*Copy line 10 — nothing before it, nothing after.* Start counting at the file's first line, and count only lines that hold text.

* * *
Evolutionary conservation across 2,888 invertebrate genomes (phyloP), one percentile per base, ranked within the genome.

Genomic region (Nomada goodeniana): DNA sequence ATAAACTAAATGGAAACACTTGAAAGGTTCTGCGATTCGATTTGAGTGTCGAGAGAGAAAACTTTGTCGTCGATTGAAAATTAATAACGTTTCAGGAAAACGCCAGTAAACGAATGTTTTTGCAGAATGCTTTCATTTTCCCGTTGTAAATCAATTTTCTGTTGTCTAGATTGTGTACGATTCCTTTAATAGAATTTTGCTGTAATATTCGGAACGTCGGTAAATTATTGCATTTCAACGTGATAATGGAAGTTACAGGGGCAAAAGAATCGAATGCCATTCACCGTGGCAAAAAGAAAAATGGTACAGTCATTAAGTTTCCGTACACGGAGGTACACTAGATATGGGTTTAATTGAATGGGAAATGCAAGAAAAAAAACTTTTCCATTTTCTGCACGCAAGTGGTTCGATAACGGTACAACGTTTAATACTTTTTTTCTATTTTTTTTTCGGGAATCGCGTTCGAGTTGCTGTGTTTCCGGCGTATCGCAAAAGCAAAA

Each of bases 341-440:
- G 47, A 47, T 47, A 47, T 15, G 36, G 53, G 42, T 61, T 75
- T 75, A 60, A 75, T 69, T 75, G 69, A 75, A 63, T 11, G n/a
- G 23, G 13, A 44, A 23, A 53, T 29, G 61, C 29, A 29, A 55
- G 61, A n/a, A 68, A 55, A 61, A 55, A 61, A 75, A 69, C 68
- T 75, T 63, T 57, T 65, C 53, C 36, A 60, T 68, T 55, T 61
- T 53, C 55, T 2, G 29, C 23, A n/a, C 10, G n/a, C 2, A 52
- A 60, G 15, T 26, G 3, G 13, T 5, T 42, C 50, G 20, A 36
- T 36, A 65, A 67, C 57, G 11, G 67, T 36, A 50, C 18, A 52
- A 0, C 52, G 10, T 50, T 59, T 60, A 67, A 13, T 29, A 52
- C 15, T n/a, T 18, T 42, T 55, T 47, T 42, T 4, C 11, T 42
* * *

- A 60, G 15, T 26, G 3, G 13, T 5, T 42, C 50, G 20, A 36